|Silent grandeur: Bát Nhã (Heart of Perfect Wisdom) Monastery is a must-do stop in any Bảo Lộc visit. Photo news.zing.vn|
by Mộc Miên
800m above sea level, Bảo Lộc is not as hot as Sài Gòn or as cold as Đà Lạt. Instead, the little city has an average temperature of 21-23 Celsius degrees all year round. Little sunshine, much rain and a lot of fog typically color a week in Bảo Lộc. This combination, mixed with natural beauty, vibrant culture and famous tea, make the small town a poetic destination.
How to reach Bảo Lộc
Bảo Lộc is 180km northeast of HCMC, 110km from Đà Lạt, and 100km from Phan Thiết City. From HCMC , the 5-6 hour ride costs VNĐ210,000/ticket on an open bus.
Hiring motorbikes once one has arrived in Bảo Lộc is not so easy, however, due to its undeveloped tourism industry. Some hotels offer motorbike services, but others do not. However, tourists can travel around the city by taxi.
Many consider the dry season—which lasts from December through April— the prime time to visit Bảo Lộc. Clearer skies allow tourists to sip their tea and savor the sights in their fullest glory.
Most hotels in downtown Bảo Lộc are located in Trần Phú St., near many of the city’s restaurants. An average hotel costs only VNĐ100,000 – 150,000/night.
Right there, tourists can hire motorbikes at the price of VNĐ80,000 – 100,000/day to zip around the city with convenience
Dam B’ri Waterfall
The Dam B’ri Waterfall Tourist Site boasts splendid falls, crystalline lakes, a recreation area and primeval forests taking up thousands of hectare.
With a height of 60m and a width of 30m, Dam B’ri is the highest and the most majestic waterfall in Lâm Đồng. White columns of water drop down into white foam, casting off a curtain of fog. On sunny days, rainbows shoot out of the blue pools and white mist.
|Falling mist: Dam B’ri is the highest and most majestic waterfall in Lâm Đồng. — Photo news.zing.vn|
At the foot of the waterfall, you can cross a small, mossy bridge. From afar, the bridge seems to come straight out of an ancient kung fu story.
In late October and early November, purple blossoms unfold everywhere, and the area becomes even more poetic.
The road leading to this site is well-maintained; tourists can easily visit by motorbike or taxi. Tourists should note that Tâm Châu Tea Company employee buses can offer a lift free of fees.
Tâm Châu Tea tree hill
Known as the city of tea, Bảo Lộc lays claim to the largest concentration of tea trees in Central or South Vietnam. B’lao tea (B’lao being the old name for Bảo Lộc) is incredibly popular among tea lovers. Less bitter than its Northern counterpart, B’lao tea is more arid and fragrant.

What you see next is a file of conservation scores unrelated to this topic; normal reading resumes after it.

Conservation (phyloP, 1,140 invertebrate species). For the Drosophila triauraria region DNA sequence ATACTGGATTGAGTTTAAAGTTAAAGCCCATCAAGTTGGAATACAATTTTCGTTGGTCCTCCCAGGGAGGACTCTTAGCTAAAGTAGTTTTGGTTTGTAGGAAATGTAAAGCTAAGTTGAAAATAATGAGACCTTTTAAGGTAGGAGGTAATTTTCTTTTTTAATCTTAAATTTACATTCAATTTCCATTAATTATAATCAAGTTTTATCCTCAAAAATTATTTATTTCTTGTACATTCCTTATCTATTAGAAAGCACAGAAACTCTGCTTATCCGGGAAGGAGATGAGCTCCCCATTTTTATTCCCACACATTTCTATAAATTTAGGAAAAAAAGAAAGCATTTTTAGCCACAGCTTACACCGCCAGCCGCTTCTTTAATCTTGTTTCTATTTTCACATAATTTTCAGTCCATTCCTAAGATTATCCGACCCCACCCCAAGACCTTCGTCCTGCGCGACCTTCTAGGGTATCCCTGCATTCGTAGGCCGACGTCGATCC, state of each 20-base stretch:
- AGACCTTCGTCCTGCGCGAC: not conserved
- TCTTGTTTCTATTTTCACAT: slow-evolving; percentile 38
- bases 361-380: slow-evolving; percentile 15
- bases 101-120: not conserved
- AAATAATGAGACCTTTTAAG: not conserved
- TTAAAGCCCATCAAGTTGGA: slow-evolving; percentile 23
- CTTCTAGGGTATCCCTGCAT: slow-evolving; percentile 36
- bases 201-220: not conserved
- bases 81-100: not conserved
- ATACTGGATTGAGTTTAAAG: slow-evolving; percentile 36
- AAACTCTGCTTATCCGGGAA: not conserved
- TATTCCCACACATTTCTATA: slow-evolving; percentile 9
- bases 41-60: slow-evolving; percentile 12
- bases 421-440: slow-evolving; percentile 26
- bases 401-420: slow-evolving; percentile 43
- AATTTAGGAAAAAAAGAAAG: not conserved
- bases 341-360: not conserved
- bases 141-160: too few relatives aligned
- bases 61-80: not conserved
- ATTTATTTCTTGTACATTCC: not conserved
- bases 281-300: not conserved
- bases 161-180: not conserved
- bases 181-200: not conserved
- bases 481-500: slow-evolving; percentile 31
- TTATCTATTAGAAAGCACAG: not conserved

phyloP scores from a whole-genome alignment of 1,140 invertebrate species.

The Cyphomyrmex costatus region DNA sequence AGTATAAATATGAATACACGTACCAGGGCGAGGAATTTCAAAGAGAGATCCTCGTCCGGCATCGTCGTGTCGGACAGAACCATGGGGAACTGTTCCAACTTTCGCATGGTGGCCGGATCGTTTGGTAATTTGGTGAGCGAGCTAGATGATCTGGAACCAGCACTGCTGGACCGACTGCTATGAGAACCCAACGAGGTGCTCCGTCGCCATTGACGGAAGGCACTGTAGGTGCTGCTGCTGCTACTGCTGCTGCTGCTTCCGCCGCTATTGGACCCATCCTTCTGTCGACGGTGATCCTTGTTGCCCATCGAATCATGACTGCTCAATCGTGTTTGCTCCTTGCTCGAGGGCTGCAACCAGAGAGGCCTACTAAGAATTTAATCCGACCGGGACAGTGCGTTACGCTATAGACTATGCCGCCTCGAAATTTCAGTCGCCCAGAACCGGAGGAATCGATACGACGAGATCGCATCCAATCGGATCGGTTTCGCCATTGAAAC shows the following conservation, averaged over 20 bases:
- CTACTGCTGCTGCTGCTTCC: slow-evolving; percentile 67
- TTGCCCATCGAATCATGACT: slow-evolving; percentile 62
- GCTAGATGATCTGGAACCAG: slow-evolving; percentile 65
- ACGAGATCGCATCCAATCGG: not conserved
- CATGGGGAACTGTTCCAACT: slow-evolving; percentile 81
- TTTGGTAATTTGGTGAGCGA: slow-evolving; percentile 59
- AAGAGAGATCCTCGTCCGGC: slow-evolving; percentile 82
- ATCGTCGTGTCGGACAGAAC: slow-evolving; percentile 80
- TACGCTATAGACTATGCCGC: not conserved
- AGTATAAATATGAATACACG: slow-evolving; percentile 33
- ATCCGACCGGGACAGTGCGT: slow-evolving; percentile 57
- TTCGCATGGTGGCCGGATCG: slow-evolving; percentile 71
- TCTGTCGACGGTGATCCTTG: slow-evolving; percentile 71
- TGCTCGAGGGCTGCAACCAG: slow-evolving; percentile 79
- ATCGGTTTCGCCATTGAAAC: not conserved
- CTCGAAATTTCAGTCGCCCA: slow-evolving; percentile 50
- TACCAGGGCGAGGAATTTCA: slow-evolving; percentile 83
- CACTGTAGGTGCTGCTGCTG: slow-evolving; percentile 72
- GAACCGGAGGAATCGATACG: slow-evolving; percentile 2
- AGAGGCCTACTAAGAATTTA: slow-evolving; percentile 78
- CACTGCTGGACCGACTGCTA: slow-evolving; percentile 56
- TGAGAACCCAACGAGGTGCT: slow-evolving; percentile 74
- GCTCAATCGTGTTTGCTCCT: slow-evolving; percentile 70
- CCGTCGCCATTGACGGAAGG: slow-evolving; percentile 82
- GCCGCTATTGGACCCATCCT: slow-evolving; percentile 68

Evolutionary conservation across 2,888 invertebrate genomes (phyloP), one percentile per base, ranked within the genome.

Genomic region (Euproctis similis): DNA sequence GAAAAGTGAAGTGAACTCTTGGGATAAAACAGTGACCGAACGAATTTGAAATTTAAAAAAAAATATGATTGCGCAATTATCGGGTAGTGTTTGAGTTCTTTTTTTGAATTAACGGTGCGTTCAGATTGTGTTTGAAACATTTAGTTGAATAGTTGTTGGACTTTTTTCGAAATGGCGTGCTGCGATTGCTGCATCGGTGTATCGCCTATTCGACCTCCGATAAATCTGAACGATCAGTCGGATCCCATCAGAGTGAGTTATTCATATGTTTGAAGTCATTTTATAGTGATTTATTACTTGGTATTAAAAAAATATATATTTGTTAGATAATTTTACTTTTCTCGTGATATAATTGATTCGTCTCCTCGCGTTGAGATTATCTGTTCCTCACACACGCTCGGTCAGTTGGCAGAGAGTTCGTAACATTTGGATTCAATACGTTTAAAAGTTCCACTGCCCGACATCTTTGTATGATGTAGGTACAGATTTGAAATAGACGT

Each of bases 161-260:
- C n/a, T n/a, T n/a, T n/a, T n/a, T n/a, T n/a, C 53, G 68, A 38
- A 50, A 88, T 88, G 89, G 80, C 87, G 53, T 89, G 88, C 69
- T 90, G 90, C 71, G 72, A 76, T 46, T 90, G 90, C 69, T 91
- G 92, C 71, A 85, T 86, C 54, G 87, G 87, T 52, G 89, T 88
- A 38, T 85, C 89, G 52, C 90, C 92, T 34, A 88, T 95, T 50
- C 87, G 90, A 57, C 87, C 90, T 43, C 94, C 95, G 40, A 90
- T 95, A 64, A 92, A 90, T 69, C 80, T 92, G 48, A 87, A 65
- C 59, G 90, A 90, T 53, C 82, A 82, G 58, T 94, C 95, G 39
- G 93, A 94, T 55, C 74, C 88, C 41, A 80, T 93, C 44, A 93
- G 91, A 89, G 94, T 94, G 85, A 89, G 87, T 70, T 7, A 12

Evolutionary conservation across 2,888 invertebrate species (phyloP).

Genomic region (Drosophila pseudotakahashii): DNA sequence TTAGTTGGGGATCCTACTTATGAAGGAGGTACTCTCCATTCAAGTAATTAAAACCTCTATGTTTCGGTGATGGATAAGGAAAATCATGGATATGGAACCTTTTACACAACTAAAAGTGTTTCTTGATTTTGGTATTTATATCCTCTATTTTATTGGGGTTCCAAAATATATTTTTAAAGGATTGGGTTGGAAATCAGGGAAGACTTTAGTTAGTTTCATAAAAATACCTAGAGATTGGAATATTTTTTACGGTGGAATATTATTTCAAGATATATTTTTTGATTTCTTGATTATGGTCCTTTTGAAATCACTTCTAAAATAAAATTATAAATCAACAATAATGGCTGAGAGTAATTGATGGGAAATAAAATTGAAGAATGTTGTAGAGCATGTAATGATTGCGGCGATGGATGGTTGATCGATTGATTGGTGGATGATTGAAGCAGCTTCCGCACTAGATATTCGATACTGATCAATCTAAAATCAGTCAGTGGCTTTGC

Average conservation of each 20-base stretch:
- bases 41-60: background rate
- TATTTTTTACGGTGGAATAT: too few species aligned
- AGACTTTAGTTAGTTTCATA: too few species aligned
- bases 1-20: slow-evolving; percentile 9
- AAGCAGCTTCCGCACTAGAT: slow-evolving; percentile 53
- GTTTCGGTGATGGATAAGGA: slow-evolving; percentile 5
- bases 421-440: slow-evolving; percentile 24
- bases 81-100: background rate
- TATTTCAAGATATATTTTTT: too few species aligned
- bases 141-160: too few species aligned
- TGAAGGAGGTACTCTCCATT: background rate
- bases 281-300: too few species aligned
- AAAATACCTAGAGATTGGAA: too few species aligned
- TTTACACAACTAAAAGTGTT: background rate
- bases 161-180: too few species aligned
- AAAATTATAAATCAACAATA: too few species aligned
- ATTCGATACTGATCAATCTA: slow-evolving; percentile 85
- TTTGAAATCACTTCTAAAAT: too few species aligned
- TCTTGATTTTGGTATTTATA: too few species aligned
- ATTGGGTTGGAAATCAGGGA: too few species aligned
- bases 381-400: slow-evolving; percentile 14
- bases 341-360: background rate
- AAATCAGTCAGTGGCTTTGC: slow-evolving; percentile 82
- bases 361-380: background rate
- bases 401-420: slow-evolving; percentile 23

|Fields of green: Tâm Châu is the most important tea tree hill in Bảo Lộc - the city of green tea. — Photo news.zing.vn|
Tâm Châu Tea tree hill cannot boast the long history that Cầu Đất Tea tree Hill in Đà Lạt can. However, the beauty of its sites and the taste its tea lure many travelers. Imagine an early morning when the sky is still misty. As the sun rises, the first light hits the morning dew kissing the tea leaves. You walk along the road, embracing the lake and drinking a clear, fragrant cup of tea. How does it feel? Tâm Châu Tea tree hill offers moments like this. Moments like when your bus runs through the hill roads, and you open the windows and suddenly get hit by the air full of tea.
Bát Nhã Monastery
Bát Nhã Monastery is one of Bảo Lộc must-visit destinations. Its name, (“Bát Nhã” means Heart of Perfect Wisdom), hints at its sense of ethereality. The quiet splendor offers sights to see, a Buddha to make offerings to, and even guest rooms to spend the night. The monastery is tucked away in a gorgeous pine forest, and its water comes from the forests’ clean streams. Follow the streams and you will find a waterfall lying behind ancient trees. Be sure to keep quiet here; the monks often come to the waterfall for meditation hours.
Linh Quy Pháp Ấn Pagoda
Unlike the quiet Bát Nhã Monastery, Linh Quy Pháp Ấn Pagoda is part of a bustling scene. The pagoda has big gates, evoking the Gates to Heaven.
Quán Chiếu Đường (Quán Chiếu Hall) is popular in part because of its architecture. Its interior boasts big wooden poles and golden lanterns, hallmarks of ancient aesthetics, inspires legions of photos. Quán Chiếu Hall is often crowded, so tourists should come on weekdays to enjoy a peaceful atmosphere. The pagoda also proves itself a prime place to catch the sunrise and sunset.
Bảo Lộc has some feature dishes. In the morning, we recommend bún riêu (local crab noodle) by O Lan. It’s a big bowl of noodle, crab, tofu and an especially crispy pig meat dipped in golden color.
From noon to night, enjoy Thuận Thành rice pot at the crossroad of Trần Phú and Lý Tự Trọng streets. The rice is cooked with sophistication and put in a clay pot that keeps everything warm throughout your meal. The warmth and flavors suit the breezy Bảo Lộc weather.
Once you travel from this crossroads toward Bảo Lộc Lake, you will find other nice dishes, especially sweetened porridge by cook Thảo Uyên. Her best porridge, made of chestnut and lotus seed, will far surpass expectations.
Bảo Lộc is not a tourist city like Đà Lạt, but that fact brings with it a sense of peace and green space. Slow down, sip some tea, and enjoy your stay. — VNS